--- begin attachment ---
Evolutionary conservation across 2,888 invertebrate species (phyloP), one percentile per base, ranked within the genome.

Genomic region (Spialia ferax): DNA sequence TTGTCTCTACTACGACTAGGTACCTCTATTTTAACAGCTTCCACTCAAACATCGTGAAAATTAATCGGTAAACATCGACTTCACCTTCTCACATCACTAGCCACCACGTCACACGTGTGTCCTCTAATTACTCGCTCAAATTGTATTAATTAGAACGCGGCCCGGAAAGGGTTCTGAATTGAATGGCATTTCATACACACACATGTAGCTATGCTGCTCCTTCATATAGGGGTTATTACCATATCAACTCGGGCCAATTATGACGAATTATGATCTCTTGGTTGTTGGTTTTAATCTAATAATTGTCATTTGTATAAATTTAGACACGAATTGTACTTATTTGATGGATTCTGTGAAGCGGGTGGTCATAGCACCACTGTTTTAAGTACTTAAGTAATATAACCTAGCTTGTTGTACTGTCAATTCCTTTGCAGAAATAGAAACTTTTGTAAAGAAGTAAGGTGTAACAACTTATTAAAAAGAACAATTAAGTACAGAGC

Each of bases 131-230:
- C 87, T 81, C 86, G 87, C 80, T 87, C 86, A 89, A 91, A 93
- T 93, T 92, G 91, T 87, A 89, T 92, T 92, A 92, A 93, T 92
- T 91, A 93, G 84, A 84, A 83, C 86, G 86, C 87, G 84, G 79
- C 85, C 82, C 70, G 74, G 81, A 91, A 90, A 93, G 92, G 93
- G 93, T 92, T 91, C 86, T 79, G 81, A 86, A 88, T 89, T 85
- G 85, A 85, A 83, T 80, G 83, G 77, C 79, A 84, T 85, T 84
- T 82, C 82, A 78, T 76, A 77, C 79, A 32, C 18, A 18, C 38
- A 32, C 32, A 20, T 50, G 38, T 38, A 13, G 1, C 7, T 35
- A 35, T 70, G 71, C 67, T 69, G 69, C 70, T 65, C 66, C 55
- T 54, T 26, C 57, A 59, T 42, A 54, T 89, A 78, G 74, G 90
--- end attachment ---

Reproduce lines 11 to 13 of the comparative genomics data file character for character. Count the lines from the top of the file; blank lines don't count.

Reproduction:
- A 32, C 32, A 20, T 50, G 38, T 38, A 13, G 1, C 7, T 35
- A 35, T 70, G 71, C 67, T 69, G 69, C 70, T 65, C 66, C 55
- T 54, T 26, C 57, A 59, T 42, A 54, T 89, A 78, G 74, G 90